In addition to its profound effects on the lives and work of American artists, World War II also prompted the geographical center of the art world to shift from Paris to New York. Following the Nazi occupation of Paris in June 1940, many famous artists such as Piet Mondrian, Max Ernst, Salvador Dalí, Walter Gropius, and Marc Chagall moved to the United States, bringing the European vanguard with them. The European Surrealists, with their emphasis on the irrational and the interior landscapes of dreams, had an especially important influence on the New York art scene. Taking Surrealism's automatism, energy, and emphasis on the unconscious to new levels, American artists like Jackson Pollock, David Smith, and Clyfford Still played leading roles in the Abstract Expressionist movement, further reinforcing New York's position as the hub of the art world.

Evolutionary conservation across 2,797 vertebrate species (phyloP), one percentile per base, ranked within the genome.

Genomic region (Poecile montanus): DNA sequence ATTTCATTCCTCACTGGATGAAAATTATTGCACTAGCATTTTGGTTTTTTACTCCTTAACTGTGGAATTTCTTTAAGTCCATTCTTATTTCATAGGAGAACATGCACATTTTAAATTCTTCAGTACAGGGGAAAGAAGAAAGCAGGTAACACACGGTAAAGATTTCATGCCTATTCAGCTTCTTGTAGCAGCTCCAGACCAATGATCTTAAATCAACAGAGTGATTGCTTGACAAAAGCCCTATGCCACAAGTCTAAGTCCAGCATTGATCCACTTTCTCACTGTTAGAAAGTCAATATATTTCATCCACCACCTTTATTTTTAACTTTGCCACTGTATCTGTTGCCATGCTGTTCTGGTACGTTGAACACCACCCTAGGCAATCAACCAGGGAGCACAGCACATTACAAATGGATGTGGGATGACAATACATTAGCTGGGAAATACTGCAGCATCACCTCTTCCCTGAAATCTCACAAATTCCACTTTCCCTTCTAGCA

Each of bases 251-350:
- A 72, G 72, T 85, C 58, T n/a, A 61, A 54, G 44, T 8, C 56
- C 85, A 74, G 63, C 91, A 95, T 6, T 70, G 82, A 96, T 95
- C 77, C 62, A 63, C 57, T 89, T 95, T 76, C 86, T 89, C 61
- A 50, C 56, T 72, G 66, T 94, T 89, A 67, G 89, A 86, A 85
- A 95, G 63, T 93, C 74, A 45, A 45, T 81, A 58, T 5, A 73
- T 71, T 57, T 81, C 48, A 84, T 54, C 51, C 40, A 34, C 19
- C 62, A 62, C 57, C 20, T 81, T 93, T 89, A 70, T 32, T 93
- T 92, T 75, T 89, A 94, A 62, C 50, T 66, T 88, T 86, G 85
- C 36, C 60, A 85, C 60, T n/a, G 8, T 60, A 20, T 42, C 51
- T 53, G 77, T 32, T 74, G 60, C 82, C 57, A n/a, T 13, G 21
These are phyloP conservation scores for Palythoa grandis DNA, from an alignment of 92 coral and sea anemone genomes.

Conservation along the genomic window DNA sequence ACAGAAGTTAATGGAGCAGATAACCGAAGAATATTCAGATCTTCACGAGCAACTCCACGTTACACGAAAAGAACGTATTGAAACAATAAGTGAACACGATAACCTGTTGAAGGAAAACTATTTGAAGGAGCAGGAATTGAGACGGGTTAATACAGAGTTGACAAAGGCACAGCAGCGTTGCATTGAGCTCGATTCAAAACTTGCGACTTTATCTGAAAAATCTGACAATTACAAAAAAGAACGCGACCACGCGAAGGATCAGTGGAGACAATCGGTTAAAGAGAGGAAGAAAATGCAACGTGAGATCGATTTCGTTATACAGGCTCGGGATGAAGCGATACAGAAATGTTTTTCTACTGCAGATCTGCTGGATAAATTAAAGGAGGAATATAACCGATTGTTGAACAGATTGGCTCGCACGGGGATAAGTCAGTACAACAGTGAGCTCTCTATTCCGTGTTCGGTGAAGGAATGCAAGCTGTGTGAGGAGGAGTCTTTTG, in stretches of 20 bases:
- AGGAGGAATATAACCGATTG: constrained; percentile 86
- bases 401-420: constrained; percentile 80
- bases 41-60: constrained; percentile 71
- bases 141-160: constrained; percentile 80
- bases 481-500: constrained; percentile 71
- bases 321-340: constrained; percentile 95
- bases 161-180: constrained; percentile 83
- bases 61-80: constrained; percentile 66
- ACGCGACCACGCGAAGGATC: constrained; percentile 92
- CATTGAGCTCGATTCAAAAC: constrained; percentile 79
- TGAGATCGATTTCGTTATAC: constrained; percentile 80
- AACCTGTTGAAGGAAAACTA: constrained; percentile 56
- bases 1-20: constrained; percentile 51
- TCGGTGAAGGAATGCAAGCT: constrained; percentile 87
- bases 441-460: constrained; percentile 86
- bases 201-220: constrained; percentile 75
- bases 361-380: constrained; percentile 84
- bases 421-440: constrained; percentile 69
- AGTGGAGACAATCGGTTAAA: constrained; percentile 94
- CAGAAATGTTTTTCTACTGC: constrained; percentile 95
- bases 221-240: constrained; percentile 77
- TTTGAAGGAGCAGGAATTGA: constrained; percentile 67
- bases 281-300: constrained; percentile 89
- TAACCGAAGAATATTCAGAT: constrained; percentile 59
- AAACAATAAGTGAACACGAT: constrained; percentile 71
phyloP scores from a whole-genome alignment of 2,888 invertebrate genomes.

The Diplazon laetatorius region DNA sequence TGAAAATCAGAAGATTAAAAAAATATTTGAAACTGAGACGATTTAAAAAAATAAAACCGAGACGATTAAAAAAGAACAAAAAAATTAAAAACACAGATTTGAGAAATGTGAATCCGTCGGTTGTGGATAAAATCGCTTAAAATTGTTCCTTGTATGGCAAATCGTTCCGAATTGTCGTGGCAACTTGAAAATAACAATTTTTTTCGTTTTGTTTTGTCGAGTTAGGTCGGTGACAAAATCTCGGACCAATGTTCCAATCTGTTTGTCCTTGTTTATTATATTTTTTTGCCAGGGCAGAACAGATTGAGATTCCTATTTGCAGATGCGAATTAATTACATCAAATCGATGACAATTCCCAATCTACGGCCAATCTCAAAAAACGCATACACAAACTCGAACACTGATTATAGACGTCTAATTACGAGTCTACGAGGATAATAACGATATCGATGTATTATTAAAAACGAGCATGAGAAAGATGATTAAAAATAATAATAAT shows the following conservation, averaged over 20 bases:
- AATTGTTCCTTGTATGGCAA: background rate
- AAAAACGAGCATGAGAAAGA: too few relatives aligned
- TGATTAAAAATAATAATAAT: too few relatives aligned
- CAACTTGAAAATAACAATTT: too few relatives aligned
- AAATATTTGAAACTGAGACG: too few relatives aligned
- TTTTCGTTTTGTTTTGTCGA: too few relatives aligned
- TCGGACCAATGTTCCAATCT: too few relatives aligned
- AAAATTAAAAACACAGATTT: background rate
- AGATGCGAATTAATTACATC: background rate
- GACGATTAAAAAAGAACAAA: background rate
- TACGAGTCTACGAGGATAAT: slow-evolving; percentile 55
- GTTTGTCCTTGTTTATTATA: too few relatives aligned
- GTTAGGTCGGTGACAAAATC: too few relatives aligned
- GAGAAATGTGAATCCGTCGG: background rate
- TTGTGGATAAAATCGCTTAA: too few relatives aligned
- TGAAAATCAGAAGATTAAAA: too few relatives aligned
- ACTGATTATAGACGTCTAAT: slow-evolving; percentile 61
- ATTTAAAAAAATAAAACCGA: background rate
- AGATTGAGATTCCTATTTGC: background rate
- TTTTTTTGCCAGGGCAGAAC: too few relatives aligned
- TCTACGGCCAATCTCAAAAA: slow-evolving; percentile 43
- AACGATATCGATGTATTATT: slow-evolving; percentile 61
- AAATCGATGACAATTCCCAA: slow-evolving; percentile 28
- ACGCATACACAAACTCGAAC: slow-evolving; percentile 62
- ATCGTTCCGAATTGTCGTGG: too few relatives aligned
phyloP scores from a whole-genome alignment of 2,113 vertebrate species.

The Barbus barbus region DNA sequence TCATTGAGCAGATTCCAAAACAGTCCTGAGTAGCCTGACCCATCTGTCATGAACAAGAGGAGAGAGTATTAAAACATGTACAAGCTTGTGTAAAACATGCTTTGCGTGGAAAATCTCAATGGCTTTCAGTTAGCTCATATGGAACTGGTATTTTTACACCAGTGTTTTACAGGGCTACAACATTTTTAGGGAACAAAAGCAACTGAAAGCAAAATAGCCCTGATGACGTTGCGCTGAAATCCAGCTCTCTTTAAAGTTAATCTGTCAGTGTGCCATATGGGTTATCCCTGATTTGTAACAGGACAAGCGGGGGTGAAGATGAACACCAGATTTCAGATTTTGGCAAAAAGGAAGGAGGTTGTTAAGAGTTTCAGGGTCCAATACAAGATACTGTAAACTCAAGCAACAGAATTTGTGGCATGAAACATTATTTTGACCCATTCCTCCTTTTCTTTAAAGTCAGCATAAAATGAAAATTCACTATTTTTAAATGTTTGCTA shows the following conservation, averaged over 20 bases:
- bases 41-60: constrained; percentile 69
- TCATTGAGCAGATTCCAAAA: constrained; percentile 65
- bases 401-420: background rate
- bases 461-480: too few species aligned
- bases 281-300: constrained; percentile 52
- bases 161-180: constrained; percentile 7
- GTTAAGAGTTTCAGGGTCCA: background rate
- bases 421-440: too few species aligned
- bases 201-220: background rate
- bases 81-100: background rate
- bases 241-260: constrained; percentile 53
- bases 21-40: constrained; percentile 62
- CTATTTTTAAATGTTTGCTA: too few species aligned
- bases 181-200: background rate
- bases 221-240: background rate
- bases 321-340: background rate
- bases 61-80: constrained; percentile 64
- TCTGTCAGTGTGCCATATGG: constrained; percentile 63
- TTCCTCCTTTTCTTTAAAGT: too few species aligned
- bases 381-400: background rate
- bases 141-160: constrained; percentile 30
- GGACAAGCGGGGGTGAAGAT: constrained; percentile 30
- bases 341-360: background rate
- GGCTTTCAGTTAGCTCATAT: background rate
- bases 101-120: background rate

In response to World War II, some American artists served government and military agencies by creating art to celebrate American history and culture in the name of defense. Others bore witness to more universal themes by depicting the war's victories, injustices, and devastation. The painters Edward Hopper and Jacob Lawrence reacted to war's horrors by creating chilling scenes "of existential solitude" (Haskell, p. 343), whereas others turned to both past and future—reviving ancient myths and inventing new forms of expression—to unite humanity in a terrifying atomic age. Ultimately, the visual arts in America were fundamentally transformed as the United States took a prominent role on the global stage.
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Lanker, Brian, and Newnham, Nicole. They Drew Fire: Combat Artists of World War II. New York: TV Books, 2000.